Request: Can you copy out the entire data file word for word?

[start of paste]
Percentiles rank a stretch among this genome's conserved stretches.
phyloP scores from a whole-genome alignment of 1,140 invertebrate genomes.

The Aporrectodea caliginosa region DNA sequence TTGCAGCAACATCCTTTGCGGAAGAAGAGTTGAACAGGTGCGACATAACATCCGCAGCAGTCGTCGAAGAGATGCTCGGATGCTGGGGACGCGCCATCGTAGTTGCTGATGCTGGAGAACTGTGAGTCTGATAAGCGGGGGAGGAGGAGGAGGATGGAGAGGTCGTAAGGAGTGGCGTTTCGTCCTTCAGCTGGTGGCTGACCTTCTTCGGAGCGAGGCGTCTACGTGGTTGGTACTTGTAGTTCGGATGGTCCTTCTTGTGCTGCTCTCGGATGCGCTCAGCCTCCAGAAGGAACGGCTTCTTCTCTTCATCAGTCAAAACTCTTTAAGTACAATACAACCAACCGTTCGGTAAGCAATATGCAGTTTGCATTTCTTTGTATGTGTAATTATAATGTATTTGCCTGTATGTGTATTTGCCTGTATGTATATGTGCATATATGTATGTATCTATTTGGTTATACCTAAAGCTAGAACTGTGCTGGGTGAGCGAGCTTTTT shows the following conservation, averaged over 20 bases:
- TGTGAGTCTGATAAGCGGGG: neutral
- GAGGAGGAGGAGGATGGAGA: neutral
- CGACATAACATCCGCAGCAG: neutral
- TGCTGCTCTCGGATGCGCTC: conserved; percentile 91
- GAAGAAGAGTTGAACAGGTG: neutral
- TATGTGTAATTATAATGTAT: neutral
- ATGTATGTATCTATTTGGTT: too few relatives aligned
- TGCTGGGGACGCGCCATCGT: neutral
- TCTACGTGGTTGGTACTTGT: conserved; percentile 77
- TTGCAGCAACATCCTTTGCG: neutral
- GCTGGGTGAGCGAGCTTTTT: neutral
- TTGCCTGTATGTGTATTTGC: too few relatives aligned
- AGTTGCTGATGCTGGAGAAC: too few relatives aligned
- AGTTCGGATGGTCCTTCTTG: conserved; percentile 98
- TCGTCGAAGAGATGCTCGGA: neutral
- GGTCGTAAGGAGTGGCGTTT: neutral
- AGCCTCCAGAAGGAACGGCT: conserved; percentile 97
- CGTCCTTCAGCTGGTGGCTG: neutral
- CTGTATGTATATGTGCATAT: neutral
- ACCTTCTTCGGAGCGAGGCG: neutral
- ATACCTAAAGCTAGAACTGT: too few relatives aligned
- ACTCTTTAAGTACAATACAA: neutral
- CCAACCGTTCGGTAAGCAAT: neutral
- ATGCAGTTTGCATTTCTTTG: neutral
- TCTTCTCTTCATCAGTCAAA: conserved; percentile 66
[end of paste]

Percentiles rank a stretch among this genome's conserved stretches.
phyloP scores from a whole-genome alignment of 1,140 invertebrate genomes.

The Aporrectodea caliginosa region DNA sequence TTGCAGCAACATCCTTTGCGGAAGAAGAGTTGAACAGGTGCGACATAACATCCGCAGCAGTCGTCGAAGAGATGCTCGGATGCTGGGGACGCGCCATCGTAGTTGCTGATGCTGGAGAACTGTGAGTCTGATAAGCGGGGGAGGAGGAGGAGGATGGAGAGGTCGTAAGGAGTGGCGTTTCGTCCTTCAGCTGGTGGCTGACCTTCTTCGGAGCGAGGCGTCTACGTGGTTGGTACTTGTAGTTCGGATGGTCCTTCTTGTGCTGCTCTCGGATGCGCTCAGCCTCCAGAAGGAACGGCTTCTTCTCTTCATCAGTCAAAACTCTTTAAGTACAATACAACCAACCGTTCGGTAAGCAATATGCAGTTTGCATTTCTTTGTATGTGTAATTATAATGTATTTGCCTGTATGTGTATTTGCCTGTATGTATATGTGCATATATGTATGTATCTATTTGGTTATACCTAAAGCTAGAACTGTGCTGGGTGAGCGAGCTTTTT shows the following conservation, averaged over 20 bases:
- TGTGAGTCTGATAAGCGGGG: neutral
- GAGGAGGAGGAGGATGGAGA: neutral
- CGACATAACATCCGCAGCAG: neutral
- TGCTGCTCTCGGATGCGCTC: conserved; percentile 91
- GAAGAAGAGTTGAACAGGTG: neutral
- TATGTGTAATTATAATGTAT: neutral
- ATGTATGTATCTATTTGGTT: too few relatives aligned
- TGCTGGGGACGCGCCATCGT: neutral
- TCTACGTGGTTGGTACTTGT: conserved; percentile 77
- TTGCAGCAACATCCTTTGCG: neutral
- GCTGGGTGAGCGAGCTTTTT: neutral
- TTGCCTGTATGTGTATTTGC: too few relatives aligned
- AGTTGCTGATGCTGGAGAAC: too few relatives aligned
- AGTTCGGATGGTCCTTCTTG: conserved; percentile 98
- TCGTCGAAGAGATGCTCGGA: neutral
- GGTCGTAAGGAGTGGCGTTT: neutral
- AGCCTCCAGAAGGAACGGCT: conserved; percentile 97
- CGTCCTTCAGCTGGTGGCTG: neutral
- CTGTATGTATATGTGCATAT: neutral
- ACCTTCTTCGGAGCGAGGCG: neutral
- ATACCTAAAGCTAGAACTGT: too few relatives aligned
- ACTCTTTAAGTACAATACAA: neutral
- CCAACCGTTCGGTAAGCAAT: neutral
- ATGCAGTTTGCATTTCTTTG: neutral
- TCTTCTCTTCATCAGTCAAA: conserved; percentile 66